Hack schools aren’t all they’re cracked up to be. While some graduates of rigorous coding bootcamps successfully land software jobs, many students get left behind, far from the six-figure salaries they had hoped for. Over the last few years, a number of hack schools have reined in students’ expectations, but Code Fellows in Seattle announced Wednesday it is guaranteeing $100,000-plus salaries for its “top bootcamp applicants” in 2014. The school already touts an $82,000 average salary, with its top-grossing grad landing $155,000. But the term “top applicants” is vague, and Will Little, cofounder and CEO, says there’s no set number of guarantees for each class, though he’d “love to see whole bootcamps filled with these top applicants.” “We also have purposely not listed a set criteria, as hiring software engineers has become more of an art and less of a science,” Little tells Fast Company. “Our job is … [Read more...] about Code Fellows Guarantees $100K Salaries For “Top Bootcamp Applicants”
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Millions of Americans are watching the impeachment hearings—and not doing their work. advertisement That’s costing businesses $2.1 billion per hour, according to an estimate by the outplacement firm Challenger, Gray & Christmas. The U.S. House of Representatives’ impeachment inquiry began yesterday morning and people are following the developments—whether minute-by-minute or sporadic recaps—in any number of ways, including smartphones, social media, podcasts, and TV. And all that time dedicated to what’s happening on the Hill means it’s not being spent on the jobs they’re paid to do. To a degree, the loss of productivity is to be expected, as a historic event unfolds in Washington, D.C. Challenger, Gray & Christmas reported a similar dip during Christine Blasey Ford’s testimony at now-U.S. Supreme Court Justice Brett Kavanaugh’s confirmation hearing. One key difference: The impeachment inquiry will last much … [Read more...] about The impeachment hearings are costing American businesses $2.1B an hour in lost productivity
2014 was, by any account, not a great year. In looking back at the stories that drew the most interest from our readers, we found a few moments of inspiration and joyousness to cut through the constant drumming of bad news. But even so, there’s one overarching theme to most of our most popular stories: That we’re quickly running out of time to alter the course our planet is on toward total environmental meltdown, and we’re starting to come to terms with what that destruction is going to look like. advertisement advertisement We’ve tried to take a positive view of what London will look like after climate change (lovely beach weather!) and started preparing for the new layout of some of our cities once most of them are underwater. And the exact cause of this future is all too clear, in photos showing exactly how bad the pollution is in China. All hope is not lost, though: 2015 is a new year with–we hope–better news. And even this year has … [Read more...] about The 14 Most Interesting Stories Of 2014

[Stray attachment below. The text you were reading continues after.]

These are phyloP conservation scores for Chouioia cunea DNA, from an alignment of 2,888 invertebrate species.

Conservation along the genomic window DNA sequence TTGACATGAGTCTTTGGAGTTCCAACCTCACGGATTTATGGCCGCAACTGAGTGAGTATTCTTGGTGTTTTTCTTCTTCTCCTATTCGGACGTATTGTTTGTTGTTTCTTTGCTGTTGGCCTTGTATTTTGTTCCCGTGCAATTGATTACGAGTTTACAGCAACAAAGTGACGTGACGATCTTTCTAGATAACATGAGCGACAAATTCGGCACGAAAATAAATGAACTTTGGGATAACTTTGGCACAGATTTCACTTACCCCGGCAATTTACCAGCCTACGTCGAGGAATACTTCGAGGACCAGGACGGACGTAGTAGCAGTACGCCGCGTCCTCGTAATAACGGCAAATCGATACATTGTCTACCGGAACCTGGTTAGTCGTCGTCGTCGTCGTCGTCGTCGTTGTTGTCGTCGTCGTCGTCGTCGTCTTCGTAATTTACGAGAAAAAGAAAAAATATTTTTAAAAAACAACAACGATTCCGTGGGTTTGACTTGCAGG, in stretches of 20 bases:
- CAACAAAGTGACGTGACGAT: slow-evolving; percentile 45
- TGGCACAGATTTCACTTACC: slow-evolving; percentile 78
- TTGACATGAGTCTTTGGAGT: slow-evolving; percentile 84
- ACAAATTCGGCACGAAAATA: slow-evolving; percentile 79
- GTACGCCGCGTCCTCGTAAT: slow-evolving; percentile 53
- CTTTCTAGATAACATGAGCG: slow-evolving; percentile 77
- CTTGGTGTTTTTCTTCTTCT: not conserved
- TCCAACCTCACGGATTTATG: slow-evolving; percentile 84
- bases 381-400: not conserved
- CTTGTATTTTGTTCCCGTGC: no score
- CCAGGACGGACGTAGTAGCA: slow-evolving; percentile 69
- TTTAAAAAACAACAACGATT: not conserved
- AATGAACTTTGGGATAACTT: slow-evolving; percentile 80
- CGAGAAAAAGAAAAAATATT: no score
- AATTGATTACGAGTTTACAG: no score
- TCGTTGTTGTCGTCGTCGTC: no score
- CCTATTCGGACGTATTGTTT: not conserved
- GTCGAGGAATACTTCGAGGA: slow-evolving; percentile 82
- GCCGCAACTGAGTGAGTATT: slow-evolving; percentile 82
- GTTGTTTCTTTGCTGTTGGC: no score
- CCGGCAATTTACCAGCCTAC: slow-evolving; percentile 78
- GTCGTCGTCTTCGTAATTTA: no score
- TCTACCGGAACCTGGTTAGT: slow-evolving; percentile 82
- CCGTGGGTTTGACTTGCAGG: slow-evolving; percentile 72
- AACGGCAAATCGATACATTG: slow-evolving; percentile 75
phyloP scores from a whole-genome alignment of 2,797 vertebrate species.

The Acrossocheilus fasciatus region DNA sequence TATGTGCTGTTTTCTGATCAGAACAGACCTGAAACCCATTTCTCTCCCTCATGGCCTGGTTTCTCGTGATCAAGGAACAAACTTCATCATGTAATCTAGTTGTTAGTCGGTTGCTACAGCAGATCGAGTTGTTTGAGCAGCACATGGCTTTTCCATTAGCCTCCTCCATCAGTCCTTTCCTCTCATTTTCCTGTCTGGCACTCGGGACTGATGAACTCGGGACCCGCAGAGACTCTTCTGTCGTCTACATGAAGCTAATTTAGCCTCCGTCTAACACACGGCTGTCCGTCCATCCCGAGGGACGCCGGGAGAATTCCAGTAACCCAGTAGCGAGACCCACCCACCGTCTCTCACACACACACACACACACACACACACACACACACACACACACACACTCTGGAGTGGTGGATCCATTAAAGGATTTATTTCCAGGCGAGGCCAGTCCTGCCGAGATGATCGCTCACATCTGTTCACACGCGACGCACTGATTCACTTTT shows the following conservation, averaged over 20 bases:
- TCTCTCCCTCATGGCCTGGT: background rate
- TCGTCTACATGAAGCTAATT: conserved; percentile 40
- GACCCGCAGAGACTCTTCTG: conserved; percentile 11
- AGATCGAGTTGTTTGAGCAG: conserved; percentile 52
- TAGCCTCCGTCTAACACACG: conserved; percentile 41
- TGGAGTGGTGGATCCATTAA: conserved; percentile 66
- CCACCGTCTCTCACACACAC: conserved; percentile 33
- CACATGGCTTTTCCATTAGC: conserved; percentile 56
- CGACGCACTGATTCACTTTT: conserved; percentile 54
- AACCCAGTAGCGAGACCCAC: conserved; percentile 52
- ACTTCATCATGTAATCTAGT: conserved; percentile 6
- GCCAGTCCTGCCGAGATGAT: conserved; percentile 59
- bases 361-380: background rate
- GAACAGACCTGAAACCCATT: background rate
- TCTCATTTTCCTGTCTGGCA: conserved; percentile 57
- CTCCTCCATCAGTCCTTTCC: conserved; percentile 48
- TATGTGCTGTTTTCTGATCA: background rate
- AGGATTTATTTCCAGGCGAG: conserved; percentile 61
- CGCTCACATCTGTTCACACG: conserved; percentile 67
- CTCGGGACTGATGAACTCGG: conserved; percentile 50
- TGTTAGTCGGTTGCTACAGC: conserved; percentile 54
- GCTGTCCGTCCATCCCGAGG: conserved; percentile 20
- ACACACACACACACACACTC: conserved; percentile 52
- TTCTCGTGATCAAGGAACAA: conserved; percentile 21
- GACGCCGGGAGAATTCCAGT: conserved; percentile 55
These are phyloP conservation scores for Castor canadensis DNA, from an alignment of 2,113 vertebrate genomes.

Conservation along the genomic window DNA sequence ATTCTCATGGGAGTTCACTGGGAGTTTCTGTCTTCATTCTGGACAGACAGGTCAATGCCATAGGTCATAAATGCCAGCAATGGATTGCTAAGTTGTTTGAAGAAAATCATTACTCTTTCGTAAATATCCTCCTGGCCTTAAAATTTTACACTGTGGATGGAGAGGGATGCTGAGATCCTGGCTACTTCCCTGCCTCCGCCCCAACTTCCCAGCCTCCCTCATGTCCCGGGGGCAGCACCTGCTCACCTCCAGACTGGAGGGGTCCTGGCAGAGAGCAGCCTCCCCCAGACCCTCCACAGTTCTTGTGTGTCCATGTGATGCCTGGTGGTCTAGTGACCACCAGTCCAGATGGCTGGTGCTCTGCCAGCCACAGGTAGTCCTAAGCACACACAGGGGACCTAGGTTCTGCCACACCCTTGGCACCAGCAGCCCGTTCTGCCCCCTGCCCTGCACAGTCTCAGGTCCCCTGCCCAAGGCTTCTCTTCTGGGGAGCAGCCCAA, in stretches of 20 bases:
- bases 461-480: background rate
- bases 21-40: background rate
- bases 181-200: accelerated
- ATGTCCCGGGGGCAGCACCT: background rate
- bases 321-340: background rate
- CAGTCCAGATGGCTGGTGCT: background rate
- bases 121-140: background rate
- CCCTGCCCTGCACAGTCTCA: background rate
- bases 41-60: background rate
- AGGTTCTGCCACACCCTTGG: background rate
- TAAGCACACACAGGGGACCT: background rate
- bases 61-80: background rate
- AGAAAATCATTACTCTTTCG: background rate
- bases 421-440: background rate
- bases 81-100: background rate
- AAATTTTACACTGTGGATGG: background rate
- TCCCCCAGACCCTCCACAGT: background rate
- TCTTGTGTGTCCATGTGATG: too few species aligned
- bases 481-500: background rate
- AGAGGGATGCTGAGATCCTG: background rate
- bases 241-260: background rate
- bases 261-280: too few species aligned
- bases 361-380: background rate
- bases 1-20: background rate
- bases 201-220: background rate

In 2015, in the United States and Europe, it’s been impossible to escape the problem of rising income inequality. Though it’s been a trend for a long time, this year, the public seemed more aware than ever that income inequality could be the “defining challenge of our time,” as President Obama put it. Is the American Dream dead, we’ve wondered? advertisement advertisement The data gives every indication that, if it’s not dead yet, it’s limping weakly. The average American actually makes less than he or she did 40 years ago in real terms. Corporate CEOs now make more than 350 times more than their workers, the highest levels ever (while many companies don’t even pay their taxes). The top 1% now makes 17.5 times the median income in America, up from about six times in 1979. And more Americans live in high-poverty areas than ever in history. All hope is not lost. In a series of stories in 2015, we covered what solutions to income … [Read more...] about The 1% Are Winning: 2015 In Income Inequality
When Wall Street executives received hundreds of millions of dollars in bonuses after receiving billions in government bailout money during the financial crisis, the popular reaction was outrage. Yet some on Wall Street were actually outraged by the outrage: The uproar over bonuses “was intended to stir public anger, to get everybody out there with their pitchforks and their hangman nooses,” said former AIG CEO Robert Benmosche. advertisement advertisement In the wake of the crisis and recession, despite the fact that nearly all the gains of the recovery have gone straight into the bank accounts of the wealthy, America’s billionaires keep doing things like comparing themselves to persecuted Jews in Nazi Germany and talking about the ever-popular pitchforks. Many aggressively denounce policies designed to redistribute wealth as “class warfare.” It’s been noted extensively that if there is any class warfare happening, it’s the wealthy … [Read more...] about Where Are These Pitchforks That Billionaires Are So Scared Of?